If it is identified during the SDC process that an  individual health practitioner has acted in a way that constitutes notifiable conduct under the Health Practitioner Regulation National Law Act 2009, a staff member of the health entity must submit a concern to the Australian Health Practitioner Regulation Agency (Ahpra).

Unless directed to do so by the Secretary of the Department of Health, it is a matter for the health service entity to decide whether to  establish a SAPSE Review Panel in a particular case, or to investigate by some other means. Factors relevant to that decision will include resourcing, and the relative utility of a Review Panel report compared with a report generated through existing quality  assurance mechanisms.

The SDC process may have the potential to reduce notifications to Ahpra that arise from complaints made by patients or their families where they feel that they have not been able to obtain an explanation or an apology following an adverse outcome.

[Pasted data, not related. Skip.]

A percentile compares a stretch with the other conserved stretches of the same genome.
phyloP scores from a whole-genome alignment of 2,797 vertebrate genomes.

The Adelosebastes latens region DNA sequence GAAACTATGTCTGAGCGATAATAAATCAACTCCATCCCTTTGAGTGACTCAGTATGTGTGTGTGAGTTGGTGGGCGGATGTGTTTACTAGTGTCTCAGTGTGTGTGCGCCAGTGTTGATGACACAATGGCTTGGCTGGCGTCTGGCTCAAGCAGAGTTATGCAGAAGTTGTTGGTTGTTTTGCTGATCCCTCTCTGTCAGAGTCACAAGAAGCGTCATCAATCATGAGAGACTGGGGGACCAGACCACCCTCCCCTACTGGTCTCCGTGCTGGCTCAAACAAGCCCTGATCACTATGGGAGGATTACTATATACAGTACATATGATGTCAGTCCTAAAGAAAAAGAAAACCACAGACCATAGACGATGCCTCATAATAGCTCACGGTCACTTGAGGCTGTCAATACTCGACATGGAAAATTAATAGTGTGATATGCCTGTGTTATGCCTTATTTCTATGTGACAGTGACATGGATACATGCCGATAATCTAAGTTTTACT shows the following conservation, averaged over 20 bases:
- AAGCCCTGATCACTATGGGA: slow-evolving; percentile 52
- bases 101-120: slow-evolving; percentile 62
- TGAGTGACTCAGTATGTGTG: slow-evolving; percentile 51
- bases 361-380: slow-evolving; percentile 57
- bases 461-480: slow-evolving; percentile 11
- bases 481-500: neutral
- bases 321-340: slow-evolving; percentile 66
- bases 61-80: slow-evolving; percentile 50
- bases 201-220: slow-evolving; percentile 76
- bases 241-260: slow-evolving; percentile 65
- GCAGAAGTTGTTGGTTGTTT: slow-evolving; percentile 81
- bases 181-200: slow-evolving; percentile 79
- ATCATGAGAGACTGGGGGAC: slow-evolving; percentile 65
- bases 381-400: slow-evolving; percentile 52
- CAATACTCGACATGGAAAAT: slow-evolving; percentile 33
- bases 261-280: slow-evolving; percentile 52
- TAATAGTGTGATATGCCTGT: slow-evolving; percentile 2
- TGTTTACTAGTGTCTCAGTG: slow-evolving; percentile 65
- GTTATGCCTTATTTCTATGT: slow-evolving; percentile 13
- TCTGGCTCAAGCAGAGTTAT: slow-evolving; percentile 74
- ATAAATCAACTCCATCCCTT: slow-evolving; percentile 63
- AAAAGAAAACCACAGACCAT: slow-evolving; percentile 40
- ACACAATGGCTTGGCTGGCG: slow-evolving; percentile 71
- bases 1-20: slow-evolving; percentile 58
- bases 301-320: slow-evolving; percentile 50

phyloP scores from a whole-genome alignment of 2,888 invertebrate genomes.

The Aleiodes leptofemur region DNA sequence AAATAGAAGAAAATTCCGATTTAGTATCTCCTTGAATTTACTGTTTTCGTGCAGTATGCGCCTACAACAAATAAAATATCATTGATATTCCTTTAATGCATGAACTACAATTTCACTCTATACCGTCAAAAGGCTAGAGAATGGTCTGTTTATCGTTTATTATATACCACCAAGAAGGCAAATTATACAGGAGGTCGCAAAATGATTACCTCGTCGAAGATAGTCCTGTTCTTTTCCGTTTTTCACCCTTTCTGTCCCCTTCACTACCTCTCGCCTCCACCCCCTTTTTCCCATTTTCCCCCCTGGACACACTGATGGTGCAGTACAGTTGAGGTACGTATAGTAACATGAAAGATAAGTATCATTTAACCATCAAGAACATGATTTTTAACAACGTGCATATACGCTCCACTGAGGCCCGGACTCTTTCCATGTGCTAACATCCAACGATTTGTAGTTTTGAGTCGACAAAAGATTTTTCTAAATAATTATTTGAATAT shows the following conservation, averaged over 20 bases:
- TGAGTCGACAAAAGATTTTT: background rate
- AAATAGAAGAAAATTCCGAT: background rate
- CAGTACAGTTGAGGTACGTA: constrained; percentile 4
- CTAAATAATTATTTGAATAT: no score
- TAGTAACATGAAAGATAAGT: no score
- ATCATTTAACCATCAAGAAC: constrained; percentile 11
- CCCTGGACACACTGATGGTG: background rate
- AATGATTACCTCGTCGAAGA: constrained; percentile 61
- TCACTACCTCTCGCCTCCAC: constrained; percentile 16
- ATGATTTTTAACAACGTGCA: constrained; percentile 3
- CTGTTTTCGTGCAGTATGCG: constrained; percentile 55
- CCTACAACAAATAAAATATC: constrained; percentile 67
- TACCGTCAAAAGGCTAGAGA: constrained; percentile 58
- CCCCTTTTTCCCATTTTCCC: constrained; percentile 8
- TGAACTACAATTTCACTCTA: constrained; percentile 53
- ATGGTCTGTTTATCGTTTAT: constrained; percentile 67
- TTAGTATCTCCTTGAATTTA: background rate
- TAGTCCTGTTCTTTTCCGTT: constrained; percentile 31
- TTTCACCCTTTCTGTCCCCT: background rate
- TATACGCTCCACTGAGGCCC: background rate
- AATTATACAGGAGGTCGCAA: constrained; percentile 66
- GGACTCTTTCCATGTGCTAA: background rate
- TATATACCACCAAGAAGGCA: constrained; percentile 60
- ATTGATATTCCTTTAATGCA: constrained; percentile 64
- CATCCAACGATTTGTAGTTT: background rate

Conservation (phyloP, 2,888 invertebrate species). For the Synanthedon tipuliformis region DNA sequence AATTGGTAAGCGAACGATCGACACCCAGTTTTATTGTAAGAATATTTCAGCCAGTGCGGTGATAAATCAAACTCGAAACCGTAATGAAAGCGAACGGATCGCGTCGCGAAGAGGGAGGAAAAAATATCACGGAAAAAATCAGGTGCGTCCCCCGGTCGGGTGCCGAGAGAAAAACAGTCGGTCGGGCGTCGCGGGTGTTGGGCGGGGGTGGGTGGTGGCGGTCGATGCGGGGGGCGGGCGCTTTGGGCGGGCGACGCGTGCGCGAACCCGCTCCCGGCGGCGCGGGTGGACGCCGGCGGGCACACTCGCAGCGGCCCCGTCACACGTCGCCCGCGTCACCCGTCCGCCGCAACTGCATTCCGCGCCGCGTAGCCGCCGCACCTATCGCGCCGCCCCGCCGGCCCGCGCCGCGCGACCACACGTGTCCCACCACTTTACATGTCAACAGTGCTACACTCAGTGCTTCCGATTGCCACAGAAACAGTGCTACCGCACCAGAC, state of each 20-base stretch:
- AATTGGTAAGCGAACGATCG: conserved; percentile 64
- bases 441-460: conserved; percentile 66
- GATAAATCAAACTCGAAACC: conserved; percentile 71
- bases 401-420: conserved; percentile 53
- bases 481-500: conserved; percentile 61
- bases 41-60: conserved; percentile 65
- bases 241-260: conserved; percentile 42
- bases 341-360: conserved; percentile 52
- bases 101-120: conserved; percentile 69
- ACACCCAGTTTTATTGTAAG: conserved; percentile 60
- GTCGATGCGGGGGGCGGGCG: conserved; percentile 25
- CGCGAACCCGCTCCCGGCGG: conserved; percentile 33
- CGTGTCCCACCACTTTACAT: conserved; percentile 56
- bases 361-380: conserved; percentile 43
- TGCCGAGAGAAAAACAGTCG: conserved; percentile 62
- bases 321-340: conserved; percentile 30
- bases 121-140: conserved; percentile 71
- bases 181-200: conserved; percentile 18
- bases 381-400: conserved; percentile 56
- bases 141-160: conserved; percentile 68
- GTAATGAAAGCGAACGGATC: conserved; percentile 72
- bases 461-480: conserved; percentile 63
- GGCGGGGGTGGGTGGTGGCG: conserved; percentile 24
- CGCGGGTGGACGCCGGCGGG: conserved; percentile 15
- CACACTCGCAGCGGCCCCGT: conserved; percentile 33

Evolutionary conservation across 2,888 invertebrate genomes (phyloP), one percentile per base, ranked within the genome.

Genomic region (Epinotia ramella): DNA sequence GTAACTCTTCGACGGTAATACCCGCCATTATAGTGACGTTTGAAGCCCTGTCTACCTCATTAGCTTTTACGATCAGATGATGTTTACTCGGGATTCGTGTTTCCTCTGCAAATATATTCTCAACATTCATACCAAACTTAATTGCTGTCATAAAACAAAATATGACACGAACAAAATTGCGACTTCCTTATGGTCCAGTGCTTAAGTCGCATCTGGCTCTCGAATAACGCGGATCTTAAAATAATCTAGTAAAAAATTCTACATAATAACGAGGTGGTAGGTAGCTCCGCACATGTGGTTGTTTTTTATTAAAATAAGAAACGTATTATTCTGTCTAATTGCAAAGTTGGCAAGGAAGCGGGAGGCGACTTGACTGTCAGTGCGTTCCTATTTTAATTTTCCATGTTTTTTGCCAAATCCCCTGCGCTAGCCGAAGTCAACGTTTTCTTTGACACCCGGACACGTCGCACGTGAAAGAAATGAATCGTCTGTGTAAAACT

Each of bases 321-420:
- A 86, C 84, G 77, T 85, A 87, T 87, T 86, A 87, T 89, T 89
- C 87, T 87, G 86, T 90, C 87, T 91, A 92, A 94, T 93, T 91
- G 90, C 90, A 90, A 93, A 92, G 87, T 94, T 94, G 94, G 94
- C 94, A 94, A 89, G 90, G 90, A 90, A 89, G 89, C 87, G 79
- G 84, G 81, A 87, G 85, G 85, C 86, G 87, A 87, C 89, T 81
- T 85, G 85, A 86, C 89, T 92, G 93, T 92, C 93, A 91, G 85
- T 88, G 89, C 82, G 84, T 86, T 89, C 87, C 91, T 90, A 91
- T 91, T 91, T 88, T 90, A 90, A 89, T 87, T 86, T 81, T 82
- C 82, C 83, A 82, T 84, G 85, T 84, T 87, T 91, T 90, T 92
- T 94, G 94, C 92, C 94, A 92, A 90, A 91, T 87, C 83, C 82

Despite the fact that an apology cannot be taken to be an admission of fault, the SDC process could lead to an increase in civil claims, as hospitals are obliged to provide patients and their families with factual descriptions and explanations of serious and moderately serious adverse events. Patients’ medical records are discoverable.

Established quality assurance activities in many health services include peer discussion of patient outcomes in regular Morbidity and Mortality meetings which facilitate shared learning and practice improvement. Records of such quality assurance meetings are protected by qualified privilege under the Health Services Act 1988 to enable open discussion between practitioners. Health service entities should consider how the existing quality assurance processes and the SDC processes should relate to one another.

The process will likely be a bureaucratic one, carried out by hospital administrators and consumer relations officers, not by the treating doctors. It will be important to ensure that treating doctors (who may be liable to be notified to Ahpra or be sued in the civil courts as a consequence) have sufficient input in the process and in the terms of descriptions, explanations and apologies to ensure that they  accurately reflect the clinical circumstances.


This article was co-authored by Cara Cross, Paralegal, and originally published in the 2023 winter edition of AMA Victoria's VicDoc magazine.